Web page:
(Matt Idler for Cowboy State Daily)

Legislature Signs Off On $1.8 Billion Budget Package, Including $1.4 Billion In Savings

in News/Legislature/Wyoming budget

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By Leo Wolfson, State Politics Reporter

Having experienced plenty of rainy days in recent years, Wyoming legislators are saving for when the state’s economy storms again, socking away $1.4 billion into savings in the 2023 supplemental budget, which passed the Legislature on Thursday.

The $1.4 billion in savings accounts for nearly 78% of the overall $1.8 billion supplemental budget, is the state’s largest savings deposit in at least 15 years, and possibly largest in state history.

“I believe this is a record,” said Rep. Clark Stith, R-Rock Springs. “I don’t believe there has ever been a time when more money went into savings.”

The large surplus legislators had to work with was because of much higher than anticipated oil and gas revenues, which came in $730 million over what was estimated.

“This bill is a record-setter for the amount of money we are putting away,” Senate President Ogden Driskill, R-Devils Tower, said in a Thursday press release. “This budget was built with our children, grandchildren and Wyoming’s future generations at the center of our work. Bottom line: this bill means a stronger Wyoming.”

Nearly half of the savings will go into the Permanent Mineral Trust Fund and its reserve account. Also earmarked will be $359 million for the Common School Reserve Account and $367.5 million for the Common School Permanent Land Fund.

The $9 billion PMTF is an interest-generating account at the rate of 5%, of which only interest revenue can be accessed.

The other half of the savings will be accessible and dedicated to K-12 funding. 

Spending Some

After savings, the Legislature has approved spending $383 million on other projects. 

More than half will go to financing school construction and maintenance. 

There also will be about 20 state employees added with the supplemental budget, and all state employees will receive an average 8% pay increase effective in July.

Rep. Bob Nicholas, R-Cheyenne, was entrenched in the budget process from start to finish as chair of the House Appropriations Committee.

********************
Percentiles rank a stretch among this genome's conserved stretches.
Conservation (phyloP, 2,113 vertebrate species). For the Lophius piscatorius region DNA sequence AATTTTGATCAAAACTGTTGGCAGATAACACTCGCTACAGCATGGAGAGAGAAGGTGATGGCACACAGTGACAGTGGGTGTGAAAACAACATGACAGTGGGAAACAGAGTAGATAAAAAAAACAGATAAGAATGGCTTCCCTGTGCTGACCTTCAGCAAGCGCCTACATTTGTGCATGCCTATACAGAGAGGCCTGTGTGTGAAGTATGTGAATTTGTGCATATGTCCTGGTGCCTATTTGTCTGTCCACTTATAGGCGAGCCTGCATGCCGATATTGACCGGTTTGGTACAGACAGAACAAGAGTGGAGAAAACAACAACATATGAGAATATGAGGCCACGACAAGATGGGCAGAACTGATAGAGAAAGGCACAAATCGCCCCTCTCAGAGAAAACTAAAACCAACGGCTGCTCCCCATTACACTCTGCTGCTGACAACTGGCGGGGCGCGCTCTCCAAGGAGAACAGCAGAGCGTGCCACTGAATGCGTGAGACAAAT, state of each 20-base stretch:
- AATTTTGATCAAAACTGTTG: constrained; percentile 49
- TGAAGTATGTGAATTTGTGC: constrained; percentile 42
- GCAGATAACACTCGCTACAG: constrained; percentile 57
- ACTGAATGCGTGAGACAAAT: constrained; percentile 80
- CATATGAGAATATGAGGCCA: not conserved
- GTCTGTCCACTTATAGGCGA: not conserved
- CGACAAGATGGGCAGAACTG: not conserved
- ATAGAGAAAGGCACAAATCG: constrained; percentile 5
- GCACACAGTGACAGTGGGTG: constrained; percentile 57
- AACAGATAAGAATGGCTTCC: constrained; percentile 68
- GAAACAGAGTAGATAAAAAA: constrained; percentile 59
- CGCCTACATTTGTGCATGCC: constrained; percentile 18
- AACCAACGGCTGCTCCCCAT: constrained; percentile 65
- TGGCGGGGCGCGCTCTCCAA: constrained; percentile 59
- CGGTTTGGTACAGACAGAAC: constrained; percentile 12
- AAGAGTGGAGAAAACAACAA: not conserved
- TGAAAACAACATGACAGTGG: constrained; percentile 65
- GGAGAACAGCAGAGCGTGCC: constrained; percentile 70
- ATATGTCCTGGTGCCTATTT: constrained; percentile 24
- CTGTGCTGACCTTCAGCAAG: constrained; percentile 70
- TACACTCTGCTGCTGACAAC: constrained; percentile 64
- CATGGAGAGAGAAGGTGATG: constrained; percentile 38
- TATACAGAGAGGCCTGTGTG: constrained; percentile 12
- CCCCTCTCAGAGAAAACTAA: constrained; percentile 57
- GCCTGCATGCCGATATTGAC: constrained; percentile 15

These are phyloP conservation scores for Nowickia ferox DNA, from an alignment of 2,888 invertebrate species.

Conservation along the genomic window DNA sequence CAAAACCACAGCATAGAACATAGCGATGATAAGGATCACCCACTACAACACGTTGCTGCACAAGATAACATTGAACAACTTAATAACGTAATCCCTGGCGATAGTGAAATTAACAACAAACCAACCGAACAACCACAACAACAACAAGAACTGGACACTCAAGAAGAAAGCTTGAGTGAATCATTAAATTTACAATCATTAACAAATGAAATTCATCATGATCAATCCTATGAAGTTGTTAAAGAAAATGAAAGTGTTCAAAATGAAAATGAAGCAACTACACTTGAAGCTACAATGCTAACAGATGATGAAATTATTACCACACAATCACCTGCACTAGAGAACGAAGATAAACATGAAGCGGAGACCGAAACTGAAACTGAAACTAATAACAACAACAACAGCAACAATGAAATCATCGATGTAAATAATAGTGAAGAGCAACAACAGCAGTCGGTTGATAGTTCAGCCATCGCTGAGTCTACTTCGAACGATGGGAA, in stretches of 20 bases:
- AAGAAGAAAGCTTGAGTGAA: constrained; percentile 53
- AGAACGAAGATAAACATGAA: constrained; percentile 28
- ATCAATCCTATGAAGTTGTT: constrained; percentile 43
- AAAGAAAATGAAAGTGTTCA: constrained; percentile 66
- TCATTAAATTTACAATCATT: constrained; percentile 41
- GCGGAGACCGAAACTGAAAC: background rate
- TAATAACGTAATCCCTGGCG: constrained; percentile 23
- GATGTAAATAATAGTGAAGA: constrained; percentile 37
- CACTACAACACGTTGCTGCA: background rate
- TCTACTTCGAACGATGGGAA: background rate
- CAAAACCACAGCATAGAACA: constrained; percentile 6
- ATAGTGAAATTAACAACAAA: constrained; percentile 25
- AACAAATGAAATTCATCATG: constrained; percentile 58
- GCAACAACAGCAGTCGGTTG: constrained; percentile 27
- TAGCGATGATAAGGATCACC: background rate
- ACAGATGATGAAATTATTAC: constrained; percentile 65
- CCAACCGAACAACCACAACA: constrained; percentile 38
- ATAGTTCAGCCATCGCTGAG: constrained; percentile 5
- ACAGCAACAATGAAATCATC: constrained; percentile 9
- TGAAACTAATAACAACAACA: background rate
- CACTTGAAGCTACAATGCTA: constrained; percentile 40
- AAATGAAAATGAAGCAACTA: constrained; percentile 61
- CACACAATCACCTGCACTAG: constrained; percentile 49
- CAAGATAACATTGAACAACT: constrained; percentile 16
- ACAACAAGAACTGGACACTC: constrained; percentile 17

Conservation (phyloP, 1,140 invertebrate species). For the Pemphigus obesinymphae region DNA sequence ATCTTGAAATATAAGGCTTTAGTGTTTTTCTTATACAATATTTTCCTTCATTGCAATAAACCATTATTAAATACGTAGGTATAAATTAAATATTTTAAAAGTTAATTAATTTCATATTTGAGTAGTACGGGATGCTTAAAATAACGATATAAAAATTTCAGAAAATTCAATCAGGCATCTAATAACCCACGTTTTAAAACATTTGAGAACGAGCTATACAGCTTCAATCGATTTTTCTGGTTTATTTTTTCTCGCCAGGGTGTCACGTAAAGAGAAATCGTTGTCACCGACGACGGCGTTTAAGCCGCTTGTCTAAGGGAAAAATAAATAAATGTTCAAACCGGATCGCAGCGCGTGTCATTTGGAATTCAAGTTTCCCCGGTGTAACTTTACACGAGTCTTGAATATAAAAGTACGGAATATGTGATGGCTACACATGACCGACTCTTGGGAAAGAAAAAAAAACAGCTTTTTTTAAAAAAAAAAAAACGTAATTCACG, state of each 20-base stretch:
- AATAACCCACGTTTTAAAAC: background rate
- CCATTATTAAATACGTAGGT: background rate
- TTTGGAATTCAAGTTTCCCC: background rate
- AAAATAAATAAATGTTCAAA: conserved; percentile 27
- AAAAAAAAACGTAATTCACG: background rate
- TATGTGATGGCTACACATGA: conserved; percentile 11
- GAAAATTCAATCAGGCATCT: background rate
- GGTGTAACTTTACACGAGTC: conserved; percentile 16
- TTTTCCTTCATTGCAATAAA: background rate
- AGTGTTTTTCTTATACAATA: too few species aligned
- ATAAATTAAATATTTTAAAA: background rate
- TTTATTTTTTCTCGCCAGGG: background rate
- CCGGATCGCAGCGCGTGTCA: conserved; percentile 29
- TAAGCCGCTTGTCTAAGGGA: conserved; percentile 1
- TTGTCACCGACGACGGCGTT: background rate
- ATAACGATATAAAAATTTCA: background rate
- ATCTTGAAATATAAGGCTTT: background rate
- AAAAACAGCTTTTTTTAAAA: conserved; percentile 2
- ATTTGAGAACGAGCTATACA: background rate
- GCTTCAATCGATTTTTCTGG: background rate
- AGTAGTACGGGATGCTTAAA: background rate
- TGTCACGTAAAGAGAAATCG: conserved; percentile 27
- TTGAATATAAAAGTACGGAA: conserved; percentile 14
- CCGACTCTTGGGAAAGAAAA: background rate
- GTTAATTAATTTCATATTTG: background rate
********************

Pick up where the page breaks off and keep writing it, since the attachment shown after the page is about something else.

He said that for every $1 that is spent, about $3.50 goes into savings in the final version of the supplemental budget.

“This budget bill represents disciplined savings and stewardship alongside a priority on education and investments in Wyoming’s future generations,” Nicholas said.

Still Spending Too Much

The budget passed the House on a 37-25 vote and the Senate 20-10.

While the savings may be a record, the nearly $400 million being spent doesn’t sit well with some.

“While I applaud the Legislature’s effort to be responsible with the people’s money by saving some of the surplus, I am disappointed that we also added a significant amount of money to the 22-23 budget that had already been increased from the reductions of 2021,” said Rep. John Bear, R-Gillette.

Bear said that addition came after Wyoming received $534 million in federal American Rescue Plan Act disbursements, which Bear describes as “funny” money.

“It was printed out of whole cloth leading to massive inflation,” he said. 

He also said Wyoming residents are “paying for the state’s largess every day at the grocery store and at the pump.”

A total of $80 million also is reserved for Gov. Mark Gordon to spend toward matching federal energy projects such as hydrogen and carbon capture and sequestration. 

What’s Next?

The supplemental budget is now on Gordon’s desk for review. 

Stith said he doesn’t expect Gordon to veto much from the bill, but said expenditures dedicated to studies could be on the chopping block.

“He always says, ‘Don’t legislate within the budget,’” Stith said.

The House and Senate will have the ability to override any potential vetoes Gordon may make with a two-thirds vote from both chambers.

Stith said this was the quickest he’s seen the Legislature complete a budget during his six years in the body and at least the last 20 years. He credited 10 extra days of public review and cooperation shown by lawmakers.

“I really have to credit President Driskell and Chairman Bob Nicholas for working together,” Stith said.

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